Up close and obviously personal, these holsters allowed people (again at a time when that term could be easily replaced with “men”) to carry even large framed and/or clumsy guns in a very concealed manner as they went about their daily lives. I for one, often carried a 4” medium frame service revolver in a holster special ordered from Baker himself that didn’t employ a thumb break but instead had two extended ears that rose up alongside the hammer and topstrap to prevent its spur and the rear sight from snagging on the sweater I usually wore over the rig.

It worked fine for me and it allowed me to go to school and about my errands without anyone knowing I was wearing it or wondering what it was I did for a living. But I was male, six foot tall, of average build and with a longer torso length than most women of the same height or less. Such a holster, even if were scaled down for a smaller weapon would still be problematic for most female employment because of its otherwise-desirable high riding characteristics and, in some cases, the way it related to the wearer’s beltline.

Even conventional belt or so-called “hip holsters” can be very problematic for women. For even in the light of the previous two examples, where one might think that they would solve the problems we’ve just discussed, they can actually add to them. Hip Holsters are worn outside the waistband but the hip-to-waist-diameter-issue again comes into play. Here it is not a matter of comfort but one of ergonomics. Riding on the hip, the muzzle tends to flare out and the butt usually angles in; making the draw more of a scooping operation rather than a straight line presentation to the threat. And while hip holsters ride at a conventional height there are issues here too; for moving the carried firearm down to a more workable level (pancake holsters tend to put the butt of the weapon too high for most women to draw effectively) only serves to aggravate the angular issue just described.

There are similar drawbacks involving shoulder holsters for women. Vertical shoulder holsters are often longer than the wearer’s torso is high and Horizontal Rigs, while sometimes practical for females, can be problematic in regard to breast size and discomfort caused by the carried firearm. Breast size, arm length, waist diameter and hip structures can also create issues with crossdraw holsters.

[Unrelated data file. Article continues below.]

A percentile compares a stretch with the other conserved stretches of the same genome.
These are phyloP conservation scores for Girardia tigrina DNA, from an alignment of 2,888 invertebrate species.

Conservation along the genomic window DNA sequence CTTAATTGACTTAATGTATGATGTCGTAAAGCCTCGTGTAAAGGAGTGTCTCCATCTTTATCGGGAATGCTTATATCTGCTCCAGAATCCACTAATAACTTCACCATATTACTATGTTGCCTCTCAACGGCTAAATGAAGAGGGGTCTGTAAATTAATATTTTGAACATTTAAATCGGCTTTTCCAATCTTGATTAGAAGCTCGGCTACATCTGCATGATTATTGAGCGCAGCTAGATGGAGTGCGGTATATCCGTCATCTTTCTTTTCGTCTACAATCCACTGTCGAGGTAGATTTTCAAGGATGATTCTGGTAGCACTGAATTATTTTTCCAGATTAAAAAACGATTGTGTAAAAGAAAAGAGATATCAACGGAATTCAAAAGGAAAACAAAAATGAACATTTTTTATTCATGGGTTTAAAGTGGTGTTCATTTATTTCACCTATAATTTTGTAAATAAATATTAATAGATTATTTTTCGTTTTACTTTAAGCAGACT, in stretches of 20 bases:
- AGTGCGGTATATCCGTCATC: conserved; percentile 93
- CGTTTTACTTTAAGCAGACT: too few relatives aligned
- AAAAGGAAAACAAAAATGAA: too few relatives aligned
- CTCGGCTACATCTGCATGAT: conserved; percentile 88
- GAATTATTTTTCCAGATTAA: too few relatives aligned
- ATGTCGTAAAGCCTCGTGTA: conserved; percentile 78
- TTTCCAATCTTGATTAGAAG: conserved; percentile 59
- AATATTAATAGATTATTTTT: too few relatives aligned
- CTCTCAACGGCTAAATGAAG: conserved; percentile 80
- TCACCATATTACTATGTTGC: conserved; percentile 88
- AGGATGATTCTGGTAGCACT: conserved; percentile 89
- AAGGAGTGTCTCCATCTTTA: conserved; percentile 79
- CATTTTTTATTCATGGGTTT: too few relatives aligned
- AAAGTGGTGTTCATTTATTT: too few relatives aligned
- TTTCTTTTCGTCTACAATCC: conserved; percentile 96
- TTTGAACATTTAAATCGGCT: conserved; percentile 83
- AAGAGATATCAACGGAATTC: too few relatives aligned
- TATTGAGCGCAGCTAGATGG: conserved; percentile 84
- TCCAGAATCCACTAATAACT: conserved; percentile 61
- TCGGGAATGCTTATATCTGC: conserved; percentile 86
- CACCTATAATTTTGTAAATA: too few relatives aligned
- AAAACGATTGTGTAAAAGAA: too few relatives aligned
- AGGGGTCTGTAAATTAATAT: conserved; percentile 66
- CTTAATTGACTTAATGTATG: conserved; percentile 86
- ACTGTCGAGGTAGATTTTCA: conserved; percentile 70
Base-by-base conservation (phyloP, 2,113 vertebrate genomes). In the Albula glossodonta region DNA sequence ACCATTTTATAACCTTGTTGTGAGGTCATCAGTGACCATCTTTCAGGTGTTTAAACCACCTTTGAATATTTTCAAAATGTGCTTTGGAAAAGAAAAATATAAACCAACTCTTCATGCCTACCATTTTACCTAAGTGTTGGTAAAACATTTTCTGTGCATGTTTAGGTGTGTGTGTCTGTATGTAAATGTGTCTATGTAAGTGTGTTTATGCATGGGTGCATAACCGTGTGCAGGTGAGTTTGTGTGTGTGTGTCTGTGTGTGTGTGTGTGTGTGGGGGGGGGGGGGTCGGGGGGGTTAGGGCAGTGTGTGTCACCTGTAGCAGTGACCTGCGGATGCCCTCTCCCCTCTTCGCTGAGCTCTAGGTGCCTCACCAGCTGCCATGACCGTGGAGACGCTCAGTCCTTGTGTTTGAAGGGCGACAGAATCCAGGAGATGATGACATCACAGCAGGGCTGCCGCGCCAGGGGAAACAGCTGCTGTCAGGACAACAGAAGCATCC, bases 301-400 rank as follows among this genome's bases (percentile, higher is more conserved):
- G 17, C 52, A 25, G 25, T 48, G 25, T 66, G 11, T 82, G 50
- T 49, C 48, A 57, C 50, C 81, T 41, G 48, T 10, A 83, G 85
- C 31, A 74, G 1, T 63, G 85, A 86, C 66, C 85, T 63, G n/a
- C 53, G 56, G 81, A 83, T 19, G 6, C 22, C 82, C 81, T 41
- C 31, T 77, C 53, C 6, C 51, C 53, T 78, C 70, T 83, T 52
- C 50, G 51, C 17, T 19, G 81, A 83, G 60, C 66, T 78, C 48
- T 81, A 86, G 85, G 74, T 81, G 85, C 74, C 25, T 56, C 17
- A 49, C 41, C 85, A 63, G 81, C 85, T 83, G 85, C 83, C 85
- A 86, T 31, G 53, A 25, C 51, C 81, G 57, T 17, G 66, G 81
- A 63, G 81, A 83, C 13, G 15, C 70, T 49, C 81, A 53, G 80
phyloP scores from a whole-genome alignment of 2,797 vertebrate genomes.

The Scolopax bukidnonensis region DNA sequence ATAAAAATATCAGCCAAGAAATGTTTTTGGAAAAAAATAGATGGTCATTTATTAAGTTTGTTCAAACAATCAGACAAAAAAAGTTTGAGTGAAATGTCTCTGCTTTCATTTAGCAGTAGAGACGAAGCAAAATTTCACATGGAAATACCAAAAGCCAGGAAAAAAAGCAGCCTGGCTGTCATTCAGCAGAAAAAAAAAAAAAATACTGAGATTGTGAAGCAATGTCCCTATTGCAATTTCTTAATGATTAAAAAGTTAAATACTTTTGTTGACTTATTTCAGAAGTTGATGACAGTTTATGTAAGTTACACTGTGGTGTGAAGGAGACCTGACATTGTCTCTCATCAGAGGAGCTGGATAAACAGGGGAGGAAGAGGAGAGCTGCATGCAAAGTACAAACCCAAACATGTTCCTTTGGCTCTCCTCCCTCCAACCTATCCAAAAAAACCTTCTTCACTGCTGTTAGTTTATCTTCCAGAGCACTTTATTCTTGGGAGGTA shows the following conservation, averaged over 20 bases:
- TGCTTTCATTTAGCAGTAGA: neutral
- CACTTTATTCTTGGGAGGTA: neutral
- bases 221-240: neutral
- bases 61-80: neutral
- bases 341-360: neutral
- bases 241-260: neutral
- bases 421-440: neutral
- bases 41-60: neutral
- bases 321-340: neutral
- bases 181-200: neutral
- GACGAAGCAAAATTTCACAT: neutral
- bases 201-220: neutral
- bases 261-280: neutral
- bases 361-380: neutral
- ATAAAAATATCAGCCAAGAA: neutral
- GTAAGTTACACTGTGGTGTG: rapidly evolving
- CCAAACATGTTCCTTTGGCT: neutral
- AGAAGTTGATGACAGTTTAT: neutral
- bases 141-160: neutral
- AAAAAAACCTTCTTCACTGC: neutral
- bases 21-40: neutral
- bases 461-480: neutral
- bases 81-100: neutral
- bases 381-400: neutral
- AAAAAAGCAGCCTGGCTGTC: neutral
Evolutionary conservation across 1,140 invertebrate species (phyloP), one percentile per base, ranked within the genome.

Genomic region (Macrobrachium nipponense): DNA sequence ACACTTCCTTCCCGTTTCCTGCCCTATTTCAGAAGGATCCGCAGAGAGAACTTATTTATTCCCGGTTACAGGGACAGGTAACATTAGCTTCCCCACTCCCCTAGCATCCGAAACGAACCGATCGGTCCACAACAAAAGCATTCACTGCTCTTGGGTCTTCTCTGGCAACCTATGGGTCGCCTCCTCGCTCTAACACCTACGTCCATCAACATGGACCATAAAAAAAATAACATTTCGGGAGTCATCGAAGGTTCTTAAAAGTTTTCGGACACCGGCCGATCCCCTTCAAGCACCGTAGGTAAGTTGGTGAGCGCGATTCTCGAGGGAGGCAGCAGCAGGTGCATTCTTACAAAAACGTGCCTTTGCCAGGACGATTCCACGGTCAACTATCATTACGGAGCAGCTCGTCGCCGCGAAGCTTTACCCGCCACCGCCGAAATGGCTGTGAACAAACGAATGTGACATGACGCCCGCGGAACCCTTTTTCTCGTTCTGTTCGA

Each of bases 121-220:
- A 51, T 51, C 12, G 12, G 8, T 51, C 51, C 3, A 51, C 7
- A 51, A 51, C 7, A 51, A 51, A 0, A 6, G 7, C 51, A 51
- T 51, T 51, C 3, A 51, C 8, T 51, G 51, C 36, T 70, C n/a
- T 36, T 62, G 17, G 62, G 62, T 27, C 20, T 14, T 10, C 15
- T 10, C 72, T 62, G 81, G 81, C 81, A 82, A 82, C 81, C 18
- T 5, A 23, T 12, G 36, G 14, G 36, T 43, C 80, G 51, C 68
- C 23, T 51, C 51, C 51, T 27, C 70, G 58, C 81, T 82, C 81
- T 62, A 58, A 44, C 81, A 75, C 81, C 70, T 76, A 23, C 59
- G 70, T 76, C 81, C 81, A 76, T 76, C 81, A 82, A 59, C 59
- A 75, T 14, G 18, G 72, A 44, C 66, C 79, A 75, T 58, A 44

While women can obviously wear pants that would cover an ankle holster, the generally lighter weight fabrics employed in many female clothing styles can cause draping and printing issues; making the gun potentially more visible than it would be on a man. The same fabric issues as well as the different ways women’s pants are “cut” or tailored can limit their effective use of pocket holsters as well.

Yet little, if any of this, is discussed in the periodicals and most gunshop store clerks (again a predominantly male population) earnestly sell what they believe to be best suited for a given gun and working application because most of their successful (especially police) customer experience has been with men. This needs to change and perhaps this Newsletter can provide a perfect vehicle for that. While I will continue to address a wide variety of topics both here and within the regular Police1 column, I hope to use this format to look seriously at equipment and policies that can negatively affect women on the job; regardless of the role they occupy within it.

In the future, I hope to address holsters and carrying methods that do work for women; department rules and regulations that may affect them in ways not thought of when they were originally written for a male-oriented workforce; and finally, the guns that thankfully have begun to emerge on the scene, which can truly be tailored for those with average-to-smaller-than-average size hands.